He runs the head through 2 Mesa Boogie 4×12 cabs loaded with Celestion Vintage 30 speakers. He plays them straight to the ground to get an extra dose of low-end. This is a common saying among guitar players; wheels just kill some of that growling, scary lows doom metal needs to breathe.

To replace that Ampeg SS-150 you can use the Randall or a Marshall MG50GFX. You need an amp with transistors that can sound distorted, loud, and nasty.

Also, I wouldn’t recommend anything smaller than a 12” speaker since it needs to convey those lows and low mids into the world.

Amp Settings for Eyehategod Tone

To begin with, bear in mind that you need to roll off your tone knob on the guitar completely and use a generous amount of distortion. Jimmy gets it from his amp and that’s the kind of settings you’ll find right below.

In the case you’re using a cleaner amp, make sure to add a distortion pedal, which can be a Pro Co RAT 2 with the “Distortion” and “Volume” knobs all the way up.

Use the “Filter” control to find the sweet spot where the guitar growls instead of barking.

  • Volume – 10
  • Gain – 10
  • Bass – 10
  • Middle – 7
  • Treble – 10
  • Presence – 2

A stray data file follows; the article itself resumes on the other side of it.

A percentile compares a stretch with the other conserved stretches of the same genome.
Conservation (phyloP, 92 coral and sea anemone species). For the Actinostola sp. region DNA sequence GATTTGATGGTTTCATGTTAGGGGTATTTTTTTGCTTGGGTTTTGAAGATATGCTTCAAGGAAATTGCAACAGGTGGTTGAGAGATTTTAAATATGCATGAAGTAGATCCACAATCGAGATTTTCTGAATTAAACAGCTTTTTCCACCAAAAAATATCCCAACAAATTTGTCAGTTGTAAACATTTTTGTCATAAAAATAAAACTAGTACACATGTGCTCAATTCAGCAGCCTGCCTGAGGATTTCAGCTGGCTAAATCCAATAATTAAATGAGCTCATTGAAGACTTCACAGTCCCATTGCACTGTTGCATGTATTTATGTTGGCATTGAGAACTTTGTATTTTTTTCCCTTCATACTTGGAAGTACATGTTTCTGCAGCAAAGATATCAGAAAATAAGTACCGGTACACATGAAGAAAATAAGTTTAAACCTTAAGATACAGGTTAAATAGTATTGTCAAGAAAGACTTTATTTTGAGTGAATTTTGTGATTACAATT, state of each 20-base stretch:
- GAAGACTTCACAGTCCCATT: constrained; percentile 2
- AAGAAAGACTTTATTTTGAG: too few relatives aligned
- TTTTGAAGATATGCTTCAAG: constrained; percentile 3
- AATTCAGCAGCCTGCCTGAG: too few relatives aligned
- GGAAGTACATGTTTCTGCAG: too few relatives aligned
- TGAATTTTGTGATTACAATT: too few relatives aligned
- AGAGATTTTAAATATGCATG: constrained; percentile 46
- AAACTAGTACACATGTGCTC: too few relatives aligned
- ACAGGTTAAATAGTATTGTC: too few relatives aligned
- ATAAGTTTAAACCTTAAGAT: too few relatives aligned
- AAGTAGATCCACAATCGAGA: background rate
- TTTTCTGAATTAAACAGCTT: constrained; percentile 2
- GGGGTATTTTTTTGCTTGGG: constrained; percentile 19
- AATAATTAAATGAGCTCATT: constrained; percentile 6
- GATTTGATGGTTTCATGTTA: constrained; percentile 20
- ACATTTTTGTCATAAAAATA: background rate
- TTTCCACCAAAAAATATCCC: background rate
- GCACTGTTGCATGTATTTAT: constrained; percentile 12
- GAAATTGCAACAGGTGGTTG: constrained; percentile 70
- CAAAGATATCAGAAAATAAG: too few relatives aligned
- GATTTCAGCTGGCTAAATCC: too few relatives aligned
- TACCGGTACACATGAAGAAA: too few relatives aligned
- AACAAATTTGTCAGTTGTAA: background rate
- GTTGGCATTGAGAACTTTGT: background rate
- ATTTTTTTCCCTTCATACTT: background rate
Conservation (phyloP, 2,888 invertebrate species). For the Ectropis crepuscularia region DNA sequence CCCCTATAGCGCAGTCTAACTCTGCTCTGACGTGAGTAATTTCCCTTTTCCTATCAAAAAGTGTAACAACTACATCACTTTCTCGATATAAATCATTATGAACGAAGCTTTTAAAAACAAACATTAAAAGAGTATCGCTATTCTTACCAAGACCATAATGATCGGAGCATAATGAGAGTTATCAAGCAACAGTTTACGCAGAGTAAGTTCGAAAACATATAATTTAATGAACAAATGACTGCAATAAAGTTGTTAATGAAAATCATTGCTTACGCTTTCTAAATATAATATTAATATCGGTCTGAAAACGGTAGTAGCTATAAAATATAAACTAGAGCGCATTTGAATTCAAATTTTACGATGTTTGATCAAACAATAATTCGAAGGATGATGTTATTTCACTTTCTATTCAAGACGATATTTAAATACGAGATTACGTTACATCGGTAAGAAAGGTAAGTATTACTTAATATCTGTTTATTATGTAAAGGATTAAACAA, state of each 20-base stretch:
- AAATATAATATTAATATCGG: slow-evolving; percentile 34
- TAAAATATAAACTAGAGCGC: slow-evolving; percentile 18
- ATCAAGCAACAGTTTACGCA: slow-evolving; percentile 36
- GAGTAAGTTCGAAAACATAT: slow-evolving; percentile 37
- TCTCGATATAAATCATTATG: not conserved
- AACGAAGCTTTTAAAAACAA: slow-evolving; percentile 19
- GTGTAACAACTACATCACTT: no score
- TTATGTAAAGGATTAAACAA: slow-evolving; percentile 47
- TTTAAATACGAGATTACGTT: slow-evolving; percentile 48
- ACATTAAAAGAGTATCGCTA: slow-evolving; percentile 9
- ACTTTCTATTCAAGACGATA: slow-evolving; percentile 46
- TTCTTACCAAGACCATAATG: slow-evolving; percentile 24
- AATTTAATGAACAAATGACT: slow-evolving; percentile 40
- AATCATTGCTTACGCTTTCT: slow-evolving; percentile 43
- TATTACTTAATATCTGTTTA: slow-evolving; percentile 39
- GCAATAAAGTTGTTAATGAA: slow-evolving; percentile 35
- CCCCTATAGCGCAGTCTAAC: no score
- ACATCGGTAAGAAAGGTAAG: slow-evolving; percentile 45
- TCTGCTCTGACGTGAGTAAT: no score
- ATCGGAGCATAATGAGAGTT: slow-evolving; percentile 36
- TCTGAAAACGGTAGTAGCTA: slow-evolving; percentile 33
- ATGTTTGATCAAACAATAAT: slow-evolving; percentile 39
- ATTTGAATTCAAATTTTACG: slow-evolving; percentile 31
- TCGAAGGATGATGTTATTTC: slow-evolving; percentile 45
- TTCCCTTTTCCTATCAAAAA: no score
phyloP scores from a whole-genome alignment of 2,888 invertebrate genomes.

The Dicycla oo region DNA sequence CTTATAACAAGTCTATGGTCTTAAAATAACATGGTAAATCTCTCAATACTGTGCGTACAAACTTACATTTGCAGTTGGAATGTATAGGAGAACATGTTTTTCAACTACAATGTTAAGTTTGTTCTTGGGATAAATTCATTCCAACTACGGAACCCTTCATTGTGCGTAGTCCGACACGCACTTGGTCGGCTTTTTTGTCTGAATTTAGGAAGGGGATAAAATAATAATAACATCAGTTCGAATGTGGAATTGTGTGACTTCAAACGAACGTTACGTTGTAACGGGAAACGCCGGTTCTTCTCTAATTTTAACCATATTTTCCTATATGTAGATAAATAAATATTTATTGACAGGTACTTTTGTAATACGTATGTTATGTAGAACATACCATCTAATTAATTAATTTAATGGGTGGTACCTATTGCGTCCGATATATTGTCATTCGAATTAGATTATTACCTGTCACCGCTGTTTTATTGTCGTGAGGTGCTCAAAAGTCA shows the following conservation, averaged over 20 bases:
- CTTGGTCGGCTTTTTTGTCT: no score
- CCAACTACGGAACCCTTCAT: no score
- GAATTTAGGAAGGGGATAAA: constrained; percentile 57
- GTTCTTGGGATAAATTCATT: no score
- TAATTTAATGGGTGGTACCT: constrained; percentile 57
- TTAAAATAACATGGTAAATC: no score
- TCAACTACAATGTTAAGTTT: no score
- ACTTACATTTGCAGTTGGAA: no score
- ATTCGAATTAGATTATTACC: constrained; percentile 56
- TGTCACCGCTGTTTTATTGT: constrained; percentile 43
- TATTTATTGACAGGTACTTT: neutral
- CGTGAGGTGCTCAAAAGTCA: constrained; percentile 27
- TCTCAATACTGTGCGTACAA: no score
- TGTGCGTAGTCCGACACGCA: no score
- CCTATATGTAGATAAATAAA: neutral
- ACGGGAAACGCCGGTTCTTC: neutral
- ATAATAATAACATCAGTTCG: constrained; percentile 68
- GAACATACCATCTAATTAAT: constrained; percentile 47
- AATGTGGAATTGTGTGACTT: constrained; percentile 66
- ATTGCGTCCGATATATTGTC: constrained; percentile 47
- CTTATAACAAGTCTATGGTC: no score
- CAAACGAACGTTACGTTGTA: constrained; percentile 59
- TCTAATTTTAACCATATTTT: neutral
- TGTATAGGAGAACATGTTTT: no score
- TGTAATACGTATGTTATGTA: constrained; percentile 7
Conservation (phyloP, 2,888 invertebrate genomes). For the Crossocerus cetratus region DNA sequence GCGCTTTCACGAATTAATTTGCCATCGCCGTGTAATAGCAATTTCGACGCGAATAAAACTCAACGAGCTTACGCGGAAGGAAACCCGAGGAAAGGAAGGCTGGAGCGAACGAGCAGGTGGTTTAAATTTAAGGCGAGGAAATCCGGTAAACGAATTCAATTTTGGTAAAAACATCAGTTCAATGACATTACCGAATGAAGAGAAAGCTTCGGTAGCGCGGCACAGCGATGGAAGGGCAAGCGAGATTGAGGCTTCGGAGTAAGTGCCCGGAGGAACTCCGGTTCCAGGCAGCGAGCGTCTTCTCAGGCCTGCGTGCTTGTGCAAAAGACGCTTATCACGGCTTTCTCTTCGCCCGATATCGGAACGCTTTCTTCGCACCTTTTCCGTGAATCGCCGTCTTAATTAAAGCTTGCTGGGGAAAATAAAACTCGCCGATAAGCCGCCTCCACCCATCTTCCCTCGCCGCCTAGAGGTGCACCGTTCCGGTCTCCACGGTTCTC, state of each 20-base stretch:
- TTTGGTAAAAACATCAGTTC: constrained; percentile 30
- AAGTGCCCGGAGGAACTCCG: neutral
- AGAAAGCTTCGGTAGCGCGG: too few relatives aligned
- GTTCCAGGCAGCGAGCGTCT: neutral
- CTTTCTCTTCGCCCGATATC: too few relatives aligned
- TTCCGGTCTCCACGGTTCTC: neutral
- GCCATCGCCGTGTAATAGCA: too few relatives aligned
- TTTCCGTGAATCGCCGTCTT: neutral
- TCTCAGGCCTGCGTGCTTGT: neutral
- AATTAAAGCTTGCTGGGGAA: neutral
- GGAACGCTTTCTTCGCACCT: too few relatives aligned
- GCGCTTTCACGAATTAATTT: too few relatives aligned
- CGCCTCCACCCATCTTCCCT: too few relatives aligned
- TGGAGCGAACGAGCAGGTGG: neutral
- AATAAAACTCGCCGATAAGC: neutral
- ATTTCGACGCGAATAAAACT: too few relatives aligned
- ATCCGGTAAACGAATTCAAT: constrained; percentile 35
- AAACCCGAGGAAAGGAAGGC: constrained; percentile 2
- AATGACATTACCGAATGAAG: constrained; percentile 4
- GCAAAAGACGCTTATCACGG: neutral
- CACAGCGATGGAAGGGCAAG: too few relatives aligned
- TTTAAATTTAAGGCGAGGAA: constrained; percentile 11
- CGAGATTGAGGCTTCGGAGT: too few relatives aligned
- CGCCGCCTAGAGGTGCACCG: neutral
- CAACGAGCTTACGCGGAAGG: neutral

The Bottom End

There isn’t a single element that defines the sound of Eyehategod. On the contrary, it’s a sum of items that range from a unique non-wood guitar to a solid-state amplifier and a rolled-off tone knob.

Truth is, though, that once you get all those elements together with the heavy hands and the riffing power of Jimmy Bower, things get nasty and people dance, jump, and scream.

Don’t be afraid to walk on the wild side and let that low-end shine through. Just beware of neighbors and volume!

Happy (sludge metal) playing!

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About Santiago Motto

Santiago is a guitar player with over 25 years of experience. A self-confessed guitar nerd, he currently tours with his band 'San Juan'. Called 'Sandel' by his friends, he has a pop palate for melodies, ballads, and world music. San especially has an immense love for telecasters and all-mahogany Martins.